Quantcast
Latest Stories

Discover

Of practice and proficiency

By

One question biologists have been tackling is known as “nature vs nurture,” or figuring out how much of one’s behavior is inherited and how much is learned or influenced by the surrounding environment. With this in mind, a team of psychologists from America, England and Australia focused on the question of whether or not expertise in a particular skill can be achieved solely through years of practice and hard work.

Their analysis of several studies suggests that the saying “if at first you don’t succeed, try, try again” can be true, if applied toward skills at which individuals have already displayed an inclination.

“If people are given an accurate assessment of their abilities and the likelihood of achieving certain goals given those abilities,” the team wrote, “they may gravitate toward domains in which they have a realistic chance of becoming an expert through deliberate practice.”

Though none of the studies analyzed by the researchers focused on families, it’s hard not to reference the case of the Polgar sisters from Hungary. Their father conducted his own studies on developing excellence in a skill by training his children to play chess from a very early age, supplementing these lessons with coaching from professional chess players.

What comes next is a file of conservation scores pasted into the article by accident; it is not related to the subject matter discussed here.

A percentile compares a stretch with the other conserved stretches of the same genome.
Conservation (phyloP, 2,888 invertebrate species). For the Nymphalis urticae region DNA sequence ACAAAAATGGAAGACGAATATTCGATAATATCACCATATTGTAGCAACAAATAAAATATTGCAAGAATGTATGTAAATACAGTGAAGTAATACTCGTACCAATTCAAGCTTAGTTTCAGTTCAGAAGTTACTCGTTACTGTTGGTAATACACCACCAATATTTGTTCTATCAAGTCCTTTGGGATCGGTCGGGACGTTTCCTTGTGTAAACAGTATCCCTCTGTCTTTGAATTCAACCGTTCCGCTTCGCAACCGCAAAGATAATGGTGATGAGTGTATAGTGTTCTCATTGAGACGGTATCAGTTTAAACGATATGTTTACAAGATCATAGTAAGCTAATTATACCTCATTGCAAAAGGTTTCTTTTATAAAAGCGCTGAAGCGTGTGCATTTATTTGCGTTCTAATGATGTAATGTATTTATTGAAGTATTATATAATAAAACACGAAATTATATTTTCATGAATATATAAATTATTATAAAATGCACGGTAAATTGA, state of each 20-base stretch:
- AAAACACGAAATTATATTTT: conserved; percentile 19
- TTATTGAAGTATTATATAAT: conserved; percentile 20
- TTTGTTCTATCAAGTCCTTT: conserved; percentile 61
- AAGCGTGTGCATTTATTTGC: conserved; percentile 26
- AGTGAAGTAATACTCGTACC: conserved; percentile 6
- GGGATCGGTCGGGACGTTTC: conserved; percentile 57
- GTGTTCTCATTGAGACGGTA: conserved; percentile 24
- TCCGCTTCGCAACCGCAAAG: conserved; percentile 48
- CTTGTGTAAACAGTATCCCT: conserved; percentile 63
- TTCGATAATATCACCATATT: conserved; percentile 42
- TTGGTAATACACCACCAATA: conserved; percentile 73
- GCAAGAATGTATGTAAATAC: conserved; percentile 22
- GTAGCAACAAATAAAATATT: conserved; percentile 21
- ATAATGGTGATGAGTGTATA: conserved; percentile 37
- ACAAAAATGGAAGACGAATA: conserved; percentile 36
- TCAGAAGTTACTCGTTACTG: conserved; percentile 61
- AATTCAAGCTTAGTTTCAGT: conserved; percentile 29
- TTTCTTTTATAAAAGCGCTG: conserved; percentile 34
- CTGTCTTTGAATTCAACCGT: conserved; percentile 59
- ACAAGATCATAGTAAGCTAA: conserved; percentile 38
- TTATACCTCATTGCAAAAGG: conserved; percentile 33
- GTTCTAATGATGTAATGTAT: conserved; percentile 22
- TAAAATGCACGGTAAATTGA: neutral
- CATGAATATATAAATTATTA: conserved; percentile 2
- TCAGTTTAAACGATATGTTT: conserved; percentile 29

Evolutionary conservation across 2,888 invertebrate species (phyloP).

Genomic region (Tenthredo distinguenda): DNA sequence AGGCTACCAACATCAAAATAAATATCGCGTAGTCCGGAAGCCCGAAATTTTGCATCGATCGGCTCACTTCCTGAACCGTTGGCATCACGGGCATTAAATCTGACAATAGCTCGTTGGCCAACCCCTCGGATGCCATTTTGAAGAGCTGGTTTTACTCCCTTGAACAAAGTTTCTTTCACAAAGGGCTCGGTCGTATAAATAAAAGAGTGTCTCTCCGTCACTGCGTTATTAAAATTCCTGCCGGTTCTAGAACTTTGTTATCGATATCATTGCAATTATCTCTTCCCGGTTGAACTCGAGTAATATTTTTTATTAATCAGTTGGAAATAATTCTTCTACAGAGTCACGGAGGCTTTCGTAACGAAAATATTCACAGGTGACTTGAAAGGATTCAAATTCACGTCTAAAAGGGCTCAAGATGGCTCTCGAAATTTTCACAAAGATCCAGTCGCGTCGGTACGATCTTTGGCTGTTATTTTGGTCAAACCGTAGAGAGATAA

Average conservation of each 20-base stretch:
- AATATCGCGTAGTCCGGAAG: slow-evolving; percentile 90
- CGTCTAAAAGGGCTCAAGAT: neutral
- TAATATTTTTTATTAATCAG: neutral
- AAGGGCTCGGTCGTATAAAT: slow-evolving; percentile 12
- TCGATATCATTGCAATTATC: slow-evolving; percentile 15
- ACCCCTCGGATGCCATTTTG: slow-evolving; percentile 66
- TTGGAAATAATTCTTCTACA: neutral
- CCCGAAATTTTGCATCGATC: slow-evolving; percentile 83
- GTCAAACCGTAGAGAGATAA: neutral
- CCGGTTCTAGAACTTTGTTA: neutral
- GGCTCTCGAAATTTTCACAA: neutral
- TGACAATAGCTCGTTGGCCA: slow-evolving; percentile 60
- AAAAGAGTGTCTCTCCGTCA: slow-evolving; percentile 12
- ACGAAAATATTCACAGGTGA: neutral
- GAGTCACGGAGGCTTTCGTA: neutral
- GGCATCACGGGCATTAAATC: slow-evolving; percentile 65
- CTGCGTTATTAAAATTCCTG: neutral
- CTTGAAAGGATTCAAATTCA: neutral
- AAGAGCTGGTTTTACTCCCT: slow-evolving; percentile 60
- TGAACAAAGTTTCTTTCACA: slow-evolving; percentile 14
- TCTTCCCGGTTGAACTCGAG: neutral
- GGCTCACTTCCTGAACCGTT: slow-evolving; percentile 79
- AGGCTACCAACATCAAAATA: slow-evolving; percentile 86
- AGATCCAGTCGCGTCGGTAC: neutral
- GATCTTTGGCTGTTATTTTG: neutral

Two of the Polgar sisters went on to become the first female chess grandmasters while still in their teens, while the other attained international grandmaster status. The youngest of the three sisters, considered the family’s prodigy, remains the only woman ranked among the world’s top 100 chess players.

The team’s article focused on more than a dozen studies conducted among chess players and musicians to find out how much of a role practice played in differentiating skill levels.

The team found that practice by itself couldn’t account for the differences in skill levels. This finding helped them later on in disproving two common ideas as myths.

The first idea is that everyone can reach the same levels of excellence if they diligently practice. The second idea complements the first, suggesting that at least 10 years or 10,000 hours of practice is required to achieve this level of excellence.

The need to disprove the notion that “practice makes perfect” has been raised in other studies, though for difference concerns. For example, in March, Australian researchers found Internet gaming sites have lured people into spending—and losing—real money when they think they’ve figured out how to win when playing the game in practice mode.

The researchers concluded that the studies they analyzed showed that “regardless of the amount of deliberate practice they accumulate,” an expert level of proficiency may never be reached by some. “This conclusion runs counter to the egalitarian view that anyone can achieve most anything he or she wishes with enough hard work,” the researchers wrote.

The psychologists’ article appeared online May 15 in the journal Intelligence.

E-mail the author at massie@massie.com.


Follow Us


Follow us on Facebook Follow on Twitter Follow on Twitter